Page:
By Pradeep S Mehta
THE imperative of concluding the Doha Round could not have been captured better by a recent remark by WTO Director General Pascal Lamy. “The Doha Round is not an island in a sea of alternative opportunities – failure on Doha would spill over into other present and future cooperation efforts, and not only in the trade policy domain,” he said at a recent meeting in Costa Rica.
This is a make or break year for the Doha Round. The initial euphoria of many members was dampened as far back as August 2003 when the Unites States and the European Union brought forward a small package on agriculture to take to Cancun. However, despite the anxiety of nations about the sustainability of negotiations, some significant technical work has been accomplished in the last few years. “Geographical indications” is an example on which there has been forward movement.
In the area of non-tariff barriers, which will be the major agenda in the future, there is a good hope of progress. In the same vein, scheduling of agricultural tariffs is progressing. A similar story of dynamism emerges in the matter of service sector negotiations.
The moot question is why countries have not been able to utilize this readiness to invest political capital to conclude the Doha Round and take the world economy to higher levels of well-being and productivity.
> Lessons from Copenhagen for Doha
Prima facie it may appear puzzling as studies have revealed that the overall expected gains from the Doha Round will result in a much bigger stimulus package than all bailout packages taken together. The answer to this puzzle lies in the greed of some nations overriding the option of bringing about a win-win situation with modest gains. The Doha Round if concluded would produce a minuscule increase in exports, far short of the US administration’s target of doubling exports over the next five years.
Instead of the Doha Round, the US administration has signalled its intention to follow a weak dollar policy to meet its targets. Some other countries trying to recover from the financial crisis and its recessionary effects have resorted to protectionism to rule out the import of adverse influences from the rest of the world.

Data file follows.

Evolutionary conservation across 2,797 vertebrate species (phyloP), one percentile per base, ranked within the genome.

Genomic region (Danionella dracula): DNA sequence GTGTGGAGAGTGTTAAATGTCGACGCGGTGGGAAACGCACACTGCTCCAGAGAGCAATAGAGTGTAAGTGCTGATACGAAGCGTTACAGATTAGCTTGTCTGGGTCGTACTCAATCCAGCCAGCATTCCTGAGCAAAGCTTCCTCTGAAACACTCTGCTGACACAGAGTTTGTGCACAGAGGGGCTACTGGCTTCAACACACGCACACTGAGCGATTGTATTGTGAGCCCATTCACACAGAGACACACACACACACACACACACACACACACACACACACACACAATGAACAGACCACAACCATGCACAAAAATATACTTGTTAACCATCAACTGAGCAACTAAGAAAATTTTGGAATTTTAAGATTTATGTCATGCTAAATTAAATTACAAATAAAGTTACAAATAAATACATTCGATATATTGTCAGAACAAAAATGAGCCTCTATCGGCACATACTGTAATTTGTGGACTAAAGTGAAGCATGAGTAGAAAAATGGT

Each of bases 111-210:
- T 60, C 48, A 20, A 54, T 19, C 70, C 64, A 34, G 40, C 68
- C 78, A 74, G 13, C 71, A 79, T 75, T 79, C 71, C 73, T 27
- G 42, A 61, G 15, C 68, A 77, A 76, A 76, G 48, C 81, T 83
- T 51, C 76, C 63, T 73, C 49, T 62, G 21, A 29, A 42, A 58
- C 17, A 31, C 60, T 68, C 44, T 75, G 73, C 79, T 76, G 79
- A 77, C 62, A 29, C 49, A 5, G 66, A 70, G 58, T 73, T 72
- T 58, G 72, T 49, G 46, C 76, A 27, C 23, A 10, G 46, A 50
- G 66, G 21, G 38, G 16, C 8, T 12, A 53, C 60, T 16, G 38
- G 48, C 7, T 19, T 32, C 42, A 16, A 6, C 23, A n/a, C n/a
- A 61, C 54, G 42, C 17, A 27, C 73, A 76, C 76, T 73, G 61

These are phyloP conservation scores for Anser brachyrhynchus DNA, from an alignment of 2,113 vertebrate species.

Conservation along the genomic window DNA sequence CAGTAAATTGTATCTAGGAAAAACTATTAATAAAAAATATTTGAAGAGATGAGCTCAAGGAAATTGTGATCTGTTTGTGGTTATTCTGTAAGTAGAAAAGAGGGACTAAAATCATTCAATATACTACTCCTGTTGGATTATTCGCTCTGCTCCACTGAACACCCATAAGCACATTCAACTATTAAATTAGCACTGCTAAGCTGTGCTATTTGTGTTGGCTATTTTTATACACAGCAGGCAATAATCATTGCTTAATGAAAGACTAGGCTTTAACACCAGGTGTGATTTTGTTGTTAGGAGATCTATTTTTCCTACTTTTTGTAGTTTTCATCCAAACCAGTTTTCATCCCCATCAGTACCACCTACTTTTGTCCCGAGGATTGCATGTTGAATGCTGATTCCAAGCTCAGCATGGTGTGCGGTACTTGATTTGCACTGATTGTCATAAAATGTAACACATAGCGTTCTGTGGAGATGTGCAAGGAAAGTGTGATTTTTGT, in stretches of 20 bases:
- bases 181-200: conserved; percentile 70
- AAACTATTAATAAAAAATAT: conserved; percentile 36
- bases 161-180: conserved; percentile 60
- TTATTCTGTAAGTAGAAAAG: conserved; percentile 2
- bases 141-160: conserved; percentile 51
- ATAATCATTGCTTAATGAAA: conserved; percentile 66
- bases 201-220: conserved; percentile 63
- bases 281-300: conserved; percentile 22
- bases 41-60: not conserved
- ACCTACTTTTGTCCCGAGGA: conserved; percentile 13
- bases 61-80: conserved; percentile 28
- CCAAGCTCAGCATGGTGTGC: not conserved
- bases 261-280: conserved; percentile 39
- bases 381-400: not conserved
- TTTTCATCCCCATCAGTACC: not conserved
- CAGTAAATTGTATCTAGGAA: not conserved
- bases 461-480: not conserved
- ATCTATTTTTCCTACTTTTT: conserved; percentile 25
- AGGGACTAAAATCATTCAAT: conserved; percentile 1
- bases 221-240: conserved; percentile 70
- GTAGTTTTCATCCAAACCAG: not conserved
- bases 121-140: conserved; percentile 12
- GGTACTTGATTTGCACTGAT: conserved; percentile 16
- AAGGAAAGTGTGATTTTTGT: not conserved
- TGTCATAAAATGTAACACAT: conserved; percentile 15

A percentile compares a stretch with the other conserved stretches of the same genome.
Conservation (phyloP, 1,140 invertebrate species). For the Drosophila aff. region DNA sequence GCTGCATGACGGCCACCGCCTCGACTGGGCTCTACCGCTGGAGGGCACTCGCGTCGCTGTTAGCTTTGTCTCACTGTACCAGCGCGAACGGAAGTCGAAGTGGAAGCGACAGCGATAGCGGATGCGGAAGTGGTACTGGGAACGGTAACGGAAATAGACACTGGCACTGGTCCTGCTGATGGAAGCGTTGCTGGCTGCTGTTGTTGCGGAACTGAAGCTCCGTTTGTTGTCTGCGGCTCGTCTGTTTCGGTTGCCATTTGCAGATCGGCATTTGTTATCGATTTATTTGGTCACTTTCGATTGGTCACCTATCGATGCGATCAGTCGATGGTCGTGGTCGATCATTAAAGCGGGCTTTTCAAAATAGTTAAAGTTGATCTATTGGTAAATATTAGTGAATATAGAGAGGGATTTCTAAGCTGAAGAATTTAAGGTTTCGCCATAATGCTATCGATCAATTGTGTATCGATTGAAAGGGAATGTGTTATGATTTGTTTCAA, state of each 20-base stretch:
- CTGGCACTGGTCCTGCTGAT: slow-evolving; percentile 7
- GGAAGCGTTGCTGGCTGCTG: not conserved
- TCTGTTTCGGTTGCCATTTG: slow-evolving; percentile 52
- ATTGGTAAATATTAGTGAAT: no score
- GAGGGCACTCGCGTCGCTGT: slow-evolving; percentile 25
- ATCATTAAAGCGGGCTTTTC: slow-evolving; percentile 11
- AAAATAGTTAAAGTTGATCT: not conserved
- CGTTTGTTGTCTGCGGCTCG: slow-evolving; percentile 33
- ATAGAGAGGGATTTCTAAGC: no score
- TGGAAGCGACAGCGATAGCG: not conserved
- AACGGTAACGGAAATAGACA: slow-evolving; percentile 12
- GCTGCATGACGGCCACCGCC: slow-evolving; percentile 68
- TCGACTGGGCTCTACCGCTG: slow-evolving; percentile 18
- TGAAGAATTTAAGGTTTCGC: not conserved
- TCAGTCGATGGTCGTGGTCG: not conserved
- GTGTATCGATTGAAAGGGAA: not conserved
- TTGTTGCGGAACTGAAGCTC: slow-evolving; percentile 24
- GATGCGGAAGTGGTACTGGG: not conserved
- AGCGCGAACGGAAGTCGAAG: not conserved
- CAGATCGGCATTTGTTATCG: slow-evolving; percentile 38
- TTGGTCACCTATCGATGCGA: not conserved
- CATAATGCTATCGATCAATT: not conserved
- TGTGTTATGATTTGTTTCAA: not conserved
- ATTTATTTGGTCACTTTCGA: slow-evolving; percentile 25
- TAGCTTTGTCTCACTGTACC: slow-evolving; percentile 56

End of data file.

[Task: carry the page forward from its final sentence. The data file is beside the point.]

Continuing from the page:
Protectionism is clearly not the cure for recession; rather it can trigger the collapse of economic recovery that many countries (including some rich countries) have begun to experience since the last quarter of 2009. Such protectionism by developed countries will spell ruin for the poorest countries of the world in sub-Saharan Africa by denying them the use of trade as an engine of growth at a crucial juncture in their development.
We cannot wait forever to conclude the Doha Round as otherwise other more contentious and unresolved trade-related issues will continue to produce negative energy. As this article is being written, positive developments are afoot in all major capitals except Washington, where Obama hass unfortunately but temporarily exhausted his finite political capital in successfully pushing through a historic initiative on healthcare reform.
However, Obama’s tenacity signals good times for multilateralism. Having achieved a major victory in the domestic arena, the time has come for him to marshal his political capital for the facilitation of a major triumph in the multilateral arena by convincing his domestic constituency of the imperative of concluding the Doha Round.
The conclusion of the Doha Round in 2010 is an imperative for success on many fronts – global welfare reaching a new high through better exploitation of comparative advantages of countries and the reversal of decline in faith in trade as an engine of growth.
The author is the Secretary General of CUTS International. Bipul Chatterji of CUTS contributed to this article. The views are their own. Shanghai Daily condensed the article.